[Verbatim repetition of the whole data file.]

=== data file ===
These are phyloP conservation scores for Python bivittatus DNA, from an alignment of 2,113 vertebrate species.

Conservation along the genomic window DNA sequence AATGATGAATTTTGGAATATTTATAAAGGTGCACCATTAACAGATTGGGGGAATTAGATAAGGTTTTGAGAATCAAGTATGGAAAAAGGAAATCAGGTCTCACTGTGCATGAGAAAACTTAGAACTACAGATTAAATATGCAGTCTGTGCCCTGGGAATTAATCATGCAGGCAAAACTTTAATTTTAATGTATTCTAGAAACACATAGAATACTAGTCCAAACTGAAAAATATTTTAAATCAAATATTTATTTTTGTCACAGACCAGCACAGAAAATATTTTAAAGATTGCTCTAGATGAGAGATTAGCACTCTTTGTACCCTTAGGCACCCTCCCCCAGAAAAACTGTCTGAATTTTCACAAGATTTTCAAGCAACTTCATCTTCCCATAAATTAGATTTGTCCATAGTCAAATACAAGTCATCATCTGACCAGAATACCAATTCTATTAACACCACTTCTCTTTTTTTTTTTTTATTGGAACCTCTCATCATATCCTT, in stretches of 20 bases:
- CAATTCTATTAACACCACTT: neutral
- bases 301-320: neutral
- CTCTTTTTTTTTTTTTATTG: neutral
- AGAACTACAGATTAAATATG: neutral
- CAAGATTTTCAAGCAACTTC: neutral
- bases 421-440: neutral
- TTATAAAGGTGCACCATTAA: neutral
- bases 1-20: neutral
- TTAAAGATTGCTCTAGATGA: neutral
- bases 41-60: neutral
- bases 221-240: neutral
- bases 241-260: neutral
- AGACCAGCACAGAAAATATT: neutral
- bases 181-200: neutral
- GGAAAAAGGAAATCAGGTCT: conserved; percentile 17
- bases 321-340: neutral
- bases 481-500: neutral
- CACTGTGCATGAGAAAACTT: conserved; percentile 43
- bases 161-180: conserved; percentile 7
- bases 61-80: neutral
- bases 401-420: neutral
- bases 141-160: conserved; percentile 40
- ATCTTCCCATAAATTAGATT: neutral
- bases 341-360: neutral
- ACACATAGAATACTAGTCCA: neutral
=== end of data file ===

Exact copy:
These are phyloP conservation scores for Python bivittatus DNA, from an alignment of 2,113 vertebrate species.

Conservation along the genomic window DNA sequence AATGATGAATTTTGGAATATTTATAAAGGTGCACCATTAACAGATTGGGGGAATTAGATAAGGTTTTGAGAATCAAGTATGGAAAAAGGAAATCAGGTCTCACTGTGCATGAGAAAACTTAGAACTACAGATTAAATATGCAGTCTGTGCCCTGGGAATTAATCATGCAGGCAAAACTTTAATTTTAATGTATTCTAGAAACACATAGAATACTAGTCCAAACTGAAAAATATTTTAAATCAAATATTTATTTTTGTCACAGACCAGCACAGAAAATATTTTAAAGATTGCTCTAGATGAGAGATTAGCACTCTTTGTACCCTTAGGCACCCTCCCCCAGAAAAACTGTCTGAATTTTCACAAGATTTTCAAGCAACTTCATCTTCCCATAAATTAGATTTGTCCATAGTCAAATACAAGTCATCATCTGACCAGAATACCAATTCTATTAACACCACTTCTCTTTTTTTTTTTTTATTGGAACCTCTCATCATATCCTT, in stretches of 20 bases:
- CAATTCTATTAACACCACTT: neutral
- bases 301-320: neutral
- CTCTTTTTTTTTTTTTATTG: neutral
- AGAACTACAGATTAAATATG: neutral
- CAAGATTTTCAAGCAACTTC: neutral
- bases 421-440: neutral
- TTATAAAGGTGCACCATTAA: neutral
- bases 1-20: neutral
- TTAAAGATTGCTCTAGATGA: neutral
- bases 41-60: neutral
- bases 221-240: neutral
- bases 241-260: neutral
- AGACCAGCACAGAAAATATT: neutral
- bases 181-200: neutral
- GGAAAAAGGAAATCAGGTCT: conserved; percentile 17
- bases 321-340: neutral
- bases 481-500: neutral
- CACTGTGCATGAGAAAACTT: conserved; percentile 43
- bases 161-180: conserved; percentile 7
- bases 61-80: neutral
- bases 401-420: neutral
- bases 141-160: conserved; percentile 40
- ATCTTCCCATAAATTAGATT: neutral
- bases 341-360: neutral
- ACACATAGAATACTAGTCCA: neutral